What would happen if gravity became 5 percent stronger right now? originally appeared on Quora: the place to gain and share knowledge, empowering people to learn from others and better understand the world.
What would happen if gravity became 5 percent stronger right now?
Other answers massively underestimate the gravity of this situation. This is a clear "everyone dies" scenario.
On second thought, maybe I should say "everyone fries" instead. This is pretty cataclysmic. Anyway, the point is that humans won’t make it very long.
Let’s start with the effect on the earth’s orbit around the sun. An orbit is a delicate balance between gravity, which pulls a planet toward its star, and the planet’s velocity, which tends to carry it away into space. A sudden change in gravity disrupts the balance, resulting in Earth moving into a new, tighter elliptical orbit. At its closest, Earth will pass about 9% to 10% closer to the sun than it does today. (You can find the exact number using the vis-viva equation — it depends on where Earth is in its orbit when the laws of physics change.)
That should be enough to trigger catastrophic climate change, leading to widespread famines and probably the collapse of the global economy, but it might not kill everyone.
The next thing to consider is the impact on the sun. The sun also hangs in a balance: the pressure from the hot plasma in the interior tries to tear it apart, while gravity pulls it together. Again, a sudden change in the strength of gravity disrupts this equilibrium. Hydrogen gas from the sun’s surface falls toward the core, fusing into helium and explosively releasing vast amounts of energy.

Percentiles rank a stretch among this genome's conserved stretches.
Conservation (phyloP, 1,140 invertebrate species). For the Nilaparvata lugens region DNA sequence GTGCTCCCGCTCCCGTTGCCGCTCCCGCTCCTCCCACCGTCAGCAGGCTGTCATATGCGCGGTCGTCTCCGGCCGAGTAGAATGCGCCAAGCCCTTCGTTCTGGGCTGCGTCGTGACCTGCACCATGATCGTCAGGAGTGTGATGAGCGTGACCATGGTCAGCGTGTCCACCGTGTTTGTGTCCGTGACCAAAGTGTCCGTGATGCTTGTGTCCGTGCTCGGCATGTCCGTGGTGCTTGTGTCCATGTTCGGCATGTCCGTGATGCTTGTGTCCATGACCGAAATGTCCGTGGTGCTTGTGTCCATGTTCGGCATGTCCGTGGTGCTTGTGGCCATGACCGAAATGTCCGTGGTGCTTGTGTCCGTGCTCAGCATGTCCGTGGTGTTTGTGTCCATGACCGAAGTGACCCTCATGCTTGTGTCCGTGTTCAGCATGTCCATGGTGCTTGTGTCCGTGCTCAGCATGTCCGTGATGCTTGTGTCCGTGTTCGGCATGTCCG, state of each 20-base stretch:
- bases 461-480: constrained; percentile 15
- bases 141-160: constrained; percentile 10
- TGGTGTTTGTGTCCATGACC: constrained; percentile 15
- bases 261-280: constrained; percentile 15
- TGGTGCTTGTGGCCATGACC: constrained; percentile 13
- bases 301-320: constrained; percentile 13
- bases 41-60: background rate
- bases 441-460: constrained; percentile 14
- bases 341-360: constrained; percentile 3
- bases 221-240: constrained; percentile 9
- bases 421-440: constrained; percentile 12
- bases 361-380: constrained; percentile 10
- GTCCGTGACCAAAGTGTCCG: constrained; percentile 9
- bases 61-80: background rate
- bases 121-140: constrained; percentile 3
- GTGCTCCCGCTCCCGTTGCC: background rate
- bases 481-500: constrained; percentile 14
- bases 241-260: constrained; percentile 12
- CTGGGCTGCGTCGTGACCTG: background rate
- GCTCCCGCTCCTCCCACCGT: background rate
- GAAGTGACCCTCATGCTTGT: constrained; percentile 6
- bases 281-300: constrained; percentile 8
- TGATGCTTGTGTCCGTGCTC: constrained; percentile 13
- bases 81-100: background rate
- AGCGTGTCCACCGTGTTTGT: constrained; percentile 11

Is this enough to kill all life on Earth? I’m not entirely sure. As in a helium flash, most of the energy released gets converted into heat and doesn’t reach the sun’s surface. In the most optimistic scenario, we might not notice anything at all here on Earth.
In fact, the increase in gravity does its worst damage deep beneath the earth’s surface. The earth’s core bears an immense load: the entire weight of our planet, about 6.6 x 10 21 tons of rock. Thanks to the new gravitational constant, all of this rock suddenly becomes 5% heavier. Unable to carry the extra burden, the core collapses inward, causing the rest of the planet to fall down on top of it.
A quick estimate suggests that the surface might drop only about 10–20 km, but the exact number doesn’t matter so much: "everyone dies", either directly in the fall or shortly afterwards from the heat released as the crust buckles and collapses.
Depending on the details of the collapse process, it’s conceivable that the entire surface of the planet could melt.
Conclusion: don’t mess with gravity.
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